These Arab and Israeli perceptions have security implications for the West. It is logical for Western analysts to fear that rivalry with Iran may resolve some of Iran’s Arab neighbours to acquire matching nuclear capabilities—which could lead eventually to a proliferation of nuclear weapons in South West Asia, jeopardising the nuclear non-proliferation regime, and raising issues for Western energy security. Another risk is that Israel may seek to disrupt Iran’s enrichment and plutonium production programmes by attacking Iran; Iranian reactions could entail prolonged interruption of Gulf oil supplies and terrorist attacks on Western targets.
But for the West these risks are indirect. They can be averted by changing Arab and Israeli perceptions.
This is the problem into which the original Iranian nuclear proliferation threat has mutated. The question is: can Arabs and Israelis, and their Western friends, be brought to look upon Iran’s nuclear capabilities as a development to which responses other than halting enrichment in Iran are available?
Logic suggests that the possession of a nuclear threshold capability ought to be seen as bringing only a modest enhancement of Iran’s status in South West Asia. A threshold capability may be of defensive value to Iran, but it will not strengthen Iran’s ability to impose its will on its neighbours. It certainly will not transform Iran into a regional “hegemon” as some like to claim. North Korea, which has gone at least one step further than Iran, and has cobbled together primitive nuclear devices, has not become a regional hegemon; far from it.
And Iran’s nuclear programme is only one element in a broadly based movement towards recovery of the regional status that Iran has enjoyed for much of the past 2600 years. Iran is treading a similar path to other Asian civilisations that have emerged or are emerging from periods of eclipse. Japan, China, India and Turkey come to mind. There is a historical inevitability about this movement. Neighbours must find ways of adjusting to it that are consistent with international law, as Turkey appears to have understood. Halting uranium enrichment in Iran will not stem the tide.
Easier to accept is the assertion that acquiring a threshold capability will influence Iranian self-confidence. It is indeed likely to do so. Iran’s leaders will see themselves as having taken a step towards restoring Iran to the ranks of Asia’s more powerful civilisations. They will also feel more secure, having made enforced regime change in Iran, or invasion of Iranian territory, more risky for Iran’s adversaries.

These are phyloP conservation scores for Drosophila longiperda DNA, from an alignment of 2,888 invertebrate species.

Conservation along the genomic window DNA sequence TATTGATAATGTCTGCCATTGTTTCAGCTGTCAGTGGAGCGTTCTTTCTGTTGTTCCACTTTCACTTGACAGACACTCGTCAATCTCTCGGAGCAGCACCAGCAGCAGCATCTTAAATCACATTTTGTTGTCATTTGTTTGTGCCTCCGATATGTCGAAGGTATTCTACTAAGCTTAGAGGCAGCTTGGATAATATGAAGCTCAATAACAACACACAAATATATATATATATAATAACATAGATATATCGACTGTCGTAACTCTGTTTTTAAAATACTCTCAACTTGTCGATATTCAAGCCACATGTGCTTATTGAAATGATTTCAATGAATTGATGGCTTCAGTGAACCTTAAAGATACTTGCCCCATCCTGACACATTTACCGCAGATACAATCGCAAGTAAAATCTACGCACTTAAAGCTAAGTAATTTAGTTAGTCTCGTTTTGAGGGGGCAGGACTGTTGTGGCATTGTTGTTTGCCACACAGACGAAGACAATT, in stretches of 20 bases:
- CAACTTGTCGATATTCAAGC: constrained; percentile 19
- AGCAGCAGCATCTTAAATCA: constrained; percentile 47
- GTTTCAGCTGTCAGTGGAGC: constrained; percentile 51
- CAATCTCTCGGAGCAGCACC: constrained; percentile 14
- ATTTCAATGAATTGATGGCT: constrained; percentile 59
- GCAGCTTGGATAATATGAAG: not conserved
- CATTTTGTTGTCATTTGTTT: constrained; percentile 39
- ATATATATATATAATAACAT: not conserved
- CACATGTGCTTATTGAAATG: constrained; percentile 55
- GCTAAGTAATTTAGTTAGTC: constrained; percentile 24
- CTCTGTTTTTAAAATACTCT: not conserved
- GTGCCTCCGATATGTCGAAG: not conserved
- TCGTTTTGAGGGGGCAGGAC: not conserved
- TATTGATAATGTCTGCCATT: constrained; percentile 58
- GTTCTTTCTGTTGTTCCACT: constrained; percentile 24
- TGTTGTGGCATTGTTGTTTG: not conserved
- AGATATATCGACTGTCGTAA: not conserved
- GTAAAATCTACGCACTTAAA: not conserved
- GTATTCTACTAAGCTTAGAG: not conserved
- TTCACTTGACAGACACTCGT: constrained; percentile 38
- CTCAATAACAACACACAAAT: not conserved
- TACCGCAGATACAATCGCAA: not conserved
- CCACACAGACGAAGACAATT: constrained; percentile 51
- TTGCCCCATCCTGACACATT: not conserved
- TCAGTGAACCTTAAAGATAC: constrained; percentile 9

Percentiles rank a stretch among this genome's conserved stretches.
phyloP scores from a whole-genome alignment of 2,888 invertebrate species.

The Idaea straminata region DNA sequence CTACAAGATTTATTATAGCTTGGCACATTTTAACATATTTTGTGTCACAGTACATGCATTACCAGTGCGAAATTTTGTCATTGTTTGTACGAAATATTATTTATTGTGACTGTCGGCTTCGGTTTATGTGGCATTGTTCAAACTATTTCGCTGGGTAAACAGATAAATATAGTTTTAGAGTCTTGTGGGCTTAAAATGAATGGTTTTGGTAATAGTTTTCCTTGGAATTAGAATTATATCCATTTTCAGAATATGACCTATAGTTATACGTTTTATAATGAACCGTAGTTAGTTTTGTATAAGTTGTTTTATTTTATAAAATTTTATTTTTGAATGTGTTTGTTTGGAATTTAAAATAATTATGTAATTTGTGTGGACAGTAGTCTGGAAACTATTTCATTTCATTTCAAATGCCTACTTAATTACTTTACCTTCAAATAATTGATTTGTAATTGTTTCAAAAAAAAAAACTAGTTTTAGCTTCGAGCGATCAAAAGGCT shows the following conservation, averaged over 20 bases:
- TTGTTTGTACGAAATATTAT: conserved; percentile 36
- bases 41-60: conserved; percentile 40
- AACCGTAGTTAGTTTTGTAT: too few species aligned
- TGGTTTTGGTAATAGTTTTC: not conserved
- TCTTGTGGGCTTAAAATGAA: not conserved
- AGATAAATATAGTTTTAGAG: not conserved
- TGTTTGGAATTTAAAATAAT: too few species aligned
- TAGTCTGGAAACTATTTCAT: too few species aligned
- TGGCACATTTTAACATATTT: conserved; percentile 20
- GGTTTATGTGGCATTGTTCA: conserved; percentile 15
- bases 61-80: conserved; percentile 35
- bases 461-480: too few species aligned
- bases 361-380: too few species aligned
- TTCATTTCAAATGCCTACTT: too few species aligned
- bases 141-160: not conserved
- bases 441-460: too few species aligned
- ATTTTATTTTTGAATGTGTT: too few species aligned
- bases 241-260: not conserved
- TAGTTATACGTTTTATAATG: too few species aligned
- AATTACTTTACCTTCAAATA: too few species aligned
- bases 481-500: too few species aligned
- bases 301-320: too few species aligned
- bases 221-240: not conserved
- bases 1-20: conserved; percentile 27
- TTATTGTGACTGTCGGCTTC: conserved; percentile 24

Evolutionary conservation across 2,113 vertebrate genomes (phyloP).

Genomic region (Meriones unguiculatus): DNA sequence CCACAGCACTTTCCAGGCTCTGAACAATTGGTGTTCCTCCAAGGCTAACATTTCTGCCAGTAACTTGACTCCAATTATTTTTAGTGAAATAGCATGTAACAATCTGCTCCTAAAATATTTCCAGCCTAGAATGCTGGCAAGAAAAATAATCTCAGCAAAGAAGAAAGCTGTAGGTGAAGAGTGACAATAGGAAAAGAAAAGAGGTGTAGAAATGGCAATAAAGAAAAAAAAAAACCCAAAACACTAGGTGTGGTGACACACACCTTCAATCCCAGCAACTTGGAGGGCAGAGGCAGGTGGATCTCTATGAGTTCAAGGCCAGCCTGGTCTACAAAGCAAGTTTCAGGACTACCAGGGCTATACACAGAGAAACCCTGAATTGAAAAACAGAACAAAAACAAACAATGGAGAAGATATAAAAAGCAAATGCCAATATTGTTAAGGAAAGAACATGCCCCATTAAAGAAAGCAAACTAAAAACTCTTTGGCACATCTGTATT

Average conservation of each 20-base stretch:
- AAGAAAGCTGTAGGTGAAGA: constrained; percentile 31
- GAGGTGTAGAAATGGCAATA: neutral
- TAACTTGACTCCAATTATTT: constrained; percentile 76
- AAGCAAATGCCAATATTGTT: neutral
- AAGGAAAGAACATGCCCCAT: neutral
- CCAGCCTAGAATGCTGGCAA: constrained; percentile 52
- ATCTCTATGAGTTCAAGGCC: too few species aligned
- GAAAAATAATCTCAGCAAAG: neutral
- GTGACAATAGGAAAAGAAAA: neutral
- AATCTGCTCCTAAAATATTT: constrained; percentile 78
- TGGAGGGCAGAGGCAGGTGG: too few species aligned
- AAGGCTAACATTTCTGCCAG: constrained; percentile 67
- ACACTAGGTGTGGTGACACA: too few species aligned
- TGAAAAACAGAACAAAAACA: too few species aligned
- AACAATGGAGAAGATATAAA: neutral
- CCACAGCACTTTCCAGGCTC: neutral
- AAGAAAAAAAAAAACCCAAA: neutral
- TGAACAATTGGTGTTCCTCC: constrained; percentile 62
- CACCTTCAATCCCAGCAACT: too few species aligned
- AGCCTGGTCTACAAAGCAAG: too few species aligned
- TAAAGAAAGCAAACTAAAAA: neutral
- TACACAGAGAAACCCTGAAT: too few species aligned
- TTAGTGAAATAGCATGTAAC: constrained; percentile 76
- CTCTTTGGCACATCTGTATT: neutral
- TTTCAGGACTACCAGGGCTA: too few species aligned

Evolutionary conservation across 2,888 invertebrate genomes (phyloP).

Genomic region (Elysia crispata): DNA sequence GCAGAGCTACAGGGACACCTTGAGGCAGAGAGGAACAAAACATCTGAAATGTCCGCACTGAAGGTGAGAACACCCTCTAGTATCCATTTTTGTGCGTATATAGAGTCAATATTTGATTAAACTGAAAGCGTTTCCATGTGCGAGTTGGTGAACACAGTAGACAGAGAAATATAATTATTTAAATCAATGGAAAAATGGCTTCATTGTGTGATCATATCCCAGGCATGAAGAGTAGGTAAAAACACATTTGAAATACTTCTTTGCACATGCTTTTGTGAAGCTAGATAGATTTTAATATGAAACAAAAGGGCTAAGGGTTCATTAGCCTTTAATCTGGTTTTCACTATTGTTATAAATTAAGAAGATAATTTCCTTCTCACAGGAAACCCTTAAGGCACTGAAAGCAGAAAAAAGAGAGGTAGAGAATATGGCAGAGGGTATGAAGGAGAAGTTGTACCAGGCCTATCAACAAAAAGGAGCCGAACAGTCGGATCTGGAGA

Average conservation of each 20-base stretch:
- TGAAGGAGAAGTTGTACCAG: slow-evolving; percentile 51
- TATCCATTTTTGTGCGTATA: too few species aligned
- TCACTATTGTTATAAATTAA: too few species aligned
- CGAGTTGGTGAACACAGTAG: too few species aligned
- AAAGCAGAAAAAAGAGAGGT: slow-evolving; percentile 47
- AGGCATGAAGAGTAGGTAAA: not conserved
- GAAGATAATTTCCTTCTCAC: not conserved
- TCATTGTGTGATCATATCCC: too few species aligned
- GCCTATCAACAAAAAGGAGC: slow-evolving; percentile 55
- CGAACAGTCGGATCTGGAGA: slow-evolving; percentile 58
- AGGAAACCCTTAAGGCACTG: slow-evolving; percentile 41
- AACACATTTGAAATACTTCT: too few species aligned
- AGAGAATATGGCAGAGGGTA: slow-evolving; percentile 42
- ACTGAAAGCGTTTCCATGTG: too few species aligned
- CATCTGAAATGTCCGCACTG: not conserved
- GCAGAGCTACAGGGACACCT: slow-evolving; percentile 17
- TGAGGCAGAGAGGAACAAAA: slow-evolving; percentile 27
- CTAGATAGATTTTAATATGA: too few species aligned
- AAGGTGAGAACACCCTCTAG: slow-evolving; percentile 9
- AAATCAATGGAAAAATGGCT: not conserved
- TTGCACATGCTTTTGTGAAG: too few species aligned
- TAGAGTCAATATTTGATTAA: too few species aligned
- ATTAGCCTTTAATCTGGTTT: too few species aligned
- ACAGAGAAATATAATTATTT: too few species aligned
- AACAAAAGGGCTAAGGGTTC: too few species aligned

What, though, can be the implications of enhanced self-confidence?
Is the Islamic regime likely to embark on the conquest of neighbouring territory? No, they lack the conventional military strength to do so, and have given no sign of entertaining revanchist fantasies about recovering past possessions (though as recently as 1800 Persia occupied large parts of the Caucasus, Central Asia and Afghanistan). In any case, the Arab states of the Gulf, collectively and, in at least one case, individually, are far stronger conventionally than Iran and would have no difficulty in obtaining reinforcements from the West, if one day a conventional Iranian threat to any of their territories or to Iraq were to materialise.
Is enhanced self-confidence likely to encourage the Islamic regime to maintain support for Hezbollah and Hamas, and to continue supplying arms and explosives to US enemies in Iraq and Afghanistan? Yes, very likely. But these are threats that are familiar to Israelis, Egyptians, Arabs and the Western powers. They can be countered by conventional means. Coercing Iran to abandon enrichment or crippling Iran’s nuclear capabilities for a few years through a military strike would not eliminate these threats. Indeed, though a strike might temporarily deprive Iranian leaders of grounds for enhanced self-confidence, it would supply other motives for the Islamic regime to pursue this kind of low intensity conflict through proxies.
Conversely, Iranian proxy attacks on US forces in Afghanistan might well cease if the US were to come to terms with Iran’s possession of a threshold capability. Iran played a constructive role there until it began to fear that the US was going to use some of Iran’s nuclear activities as a pretext for aggression.
Is enhanced self-confidence likely to encourage the Islamic regime to continue meddling in Lebanese and Iraqi politics and in the Middle East Peace Process? Again, yes. But these interventions are also susceptible to conventional responses. Depriving Iran of a nuclear threshold capability would make no difference.
In short, halting enrichment in Iran by persuasion, coercion or the use of force could lower the risk of a threshold-capable Iran becoming an even more troublesome neighbour (for those who are unwilling to follow Turkey’s example and to pursue rapprochement and détente). But it may not have that effect, and other more practical solutions to the non-nuclear problems posed by Iran are at hand.
To conclude: Events have moved on since IAEA inspectors were first shown the fledgling enrichment plant at Natanz in February 2003, and told of plans for a plutonium-producing research reactor at Arak. The balance of probability has shifted. The assumptions on which Western policy was first based now look unlikely.
It made sense in 2003 to give priority to denying Iran nuclear weapons. Now that most of the evidence points to Iran having opted for self-denial, a new policy is needed, a policy that gives priority to allaying Israeli and Arab fears that a threshold capability will enhance Iran’s regional status and self-confidence.